Procrastination Thoughts

Me? Ummm, yes. I’m a very large procrastinator. I’m constantly saying I will do something today, tomorrow, next week, and so on. Meanwhile, the pile of branches in my back yard needs to go away, I need to kill the weeds, trim the bushes, clean the house, clean my garage, put stuff away, the list goes on and on. Everything gets done at some point.

Even though I don’t technically work right now, it’s still hard to find the time or the want to do these things. My mood dictates my actions. Yesterday was a doctor appointment, running errands, taking and picking my son up from school, he had a baseball game last night, which was canceled after we arrived. So the little down time I had yesterday was spent relaxing. Things that take normal people little time, it takes me more time. Sometimes a lot of time.

I think I have to be in a particular mood to get things done. Don’t ask my why or how, that’s just how it is with me. Do I want to do my chores? Of course not. The funny part is that after the chores are done, there’s a sense of accomplishment and a feeling that I did a good job and that I completed a task. My kids aren’t old enough or don’t want to help with some of them. Isn’t that what kids are for? To help with chores? I was just informed that my daughter does do chores around the house. Emptying the dishwasher and she does some cleaning of the house. Thank you little one.

The Pay Gap

It’s pretty much common knowledge that there is a gender pay gap and the rich-poor gap just keeps on increasing. There are the doubters of course, but I personally try to look at the numbers before I make informed opinions.

I was doing a little research for an article that I am writing and found the disabled workers make around 1/3 less than what others make in the same profession, depending on the study you wish to base your number on. This is pretty much equal to the gender gap. This is just a generalization, but it’s the average. There are of course many factors that go into income, like ability, type of disability, occupation, training, and so forth.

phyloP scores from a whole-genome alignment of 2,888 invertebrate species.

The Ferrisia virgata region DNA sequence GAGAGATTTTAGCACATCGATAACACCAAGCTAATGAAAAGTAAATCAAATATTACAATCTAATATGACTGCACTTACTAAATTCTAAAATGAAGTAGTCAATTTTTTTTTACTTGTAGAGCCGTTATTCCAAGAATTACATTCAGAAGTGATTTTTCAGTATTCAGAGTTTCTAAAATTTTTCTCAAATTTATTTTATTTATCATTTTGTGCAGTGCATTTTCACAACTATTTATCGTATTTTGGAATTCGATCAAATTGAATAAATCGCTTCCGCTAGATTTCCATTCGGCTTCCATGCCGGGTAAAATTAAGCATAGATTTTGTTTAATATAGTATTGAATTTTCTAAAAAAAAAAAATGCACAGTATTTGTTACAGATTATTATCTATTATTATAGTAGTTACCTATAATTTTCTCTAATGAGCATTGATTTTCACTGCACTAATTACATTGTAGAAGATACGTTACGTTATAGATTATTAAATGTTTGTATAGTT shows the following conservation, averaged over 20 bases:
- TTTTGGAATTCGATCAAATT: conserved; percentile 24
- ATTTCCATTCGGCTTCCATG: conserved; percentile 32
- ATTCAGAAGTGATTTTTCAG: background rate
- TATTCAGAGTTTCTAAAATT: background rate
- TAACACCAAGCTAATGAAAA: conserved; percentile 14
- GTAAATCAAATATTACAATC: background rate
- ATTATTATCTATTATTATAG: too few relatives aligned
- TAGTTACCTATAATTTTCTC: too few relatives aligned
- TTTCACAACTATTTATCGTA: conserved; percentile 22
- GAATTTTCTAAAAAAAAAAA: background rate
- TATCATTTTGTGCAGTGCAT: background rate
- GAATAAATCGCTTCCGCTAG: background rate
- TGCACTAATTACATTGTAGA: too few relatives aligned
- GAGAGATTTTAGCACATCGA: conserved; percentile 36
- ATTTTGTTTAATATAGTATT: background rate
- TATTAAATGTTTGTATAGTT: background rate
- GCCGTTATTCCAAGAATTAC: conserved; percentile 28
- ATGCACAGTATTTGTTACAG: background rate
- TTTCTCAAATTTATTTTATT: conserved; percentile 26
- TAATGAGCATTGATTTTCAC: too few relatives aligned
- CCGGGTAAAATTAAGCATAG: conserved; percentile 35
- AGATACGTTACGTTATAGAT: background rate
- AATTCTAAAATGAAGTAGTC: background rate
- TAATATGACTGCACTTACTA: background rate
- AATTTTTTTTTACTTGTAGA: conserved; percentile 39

Most disabled individuals work in the unskilled labor force. From what I noticed during my job search is that pay for unskilled labor doesn’t even come close to paying a living wage. In today’s economy, $25 per hour is still scraping the bottom of the barrel. And that’s being generous. One thing I assume is that many people still live with family or friends in order to lower monthly bills.

What to do?

Having a family would put this number even deeper. No matter who they are, everyone still has a skill, something they are good at. This is just my opinion of course, but there is a stigmatism with the disabled community. It’s assumed that no matter what the position is, a company can pay them less for equal work. That’s the nature of the unskilled labor pool, disabled or not. Anyone can have a shot at being more than a janitor, or working retail or fast-food.

My belief is that more attention needs to be paid to students earlier in life. Around middle-school to early high-school. Find out what people are good at and train them. The cost of college is a barrier to many and educational programs are not plentiful. They do exist, but more needs to be done to make people flourish. If a child does not get the best grades, college probably isn’t going to be on the table. Access to opportunities can be a barrier. In my case, the university helped quite a bit and accommodated me in some areas.

From personal experience, disability doesn’t pay very much. And it pays even less to people who have never worked, it’s based off income. When receiving Social Security disability benefits, you’re only allowed to earn a certain amount of money before they start deduction pay from your monthly paycheck. So you get screwed even more.

I could go on with this topic forever. It’s been part of my life for almost 20 years. Biases have formed in that time and I try not to let them get in the way.

My Point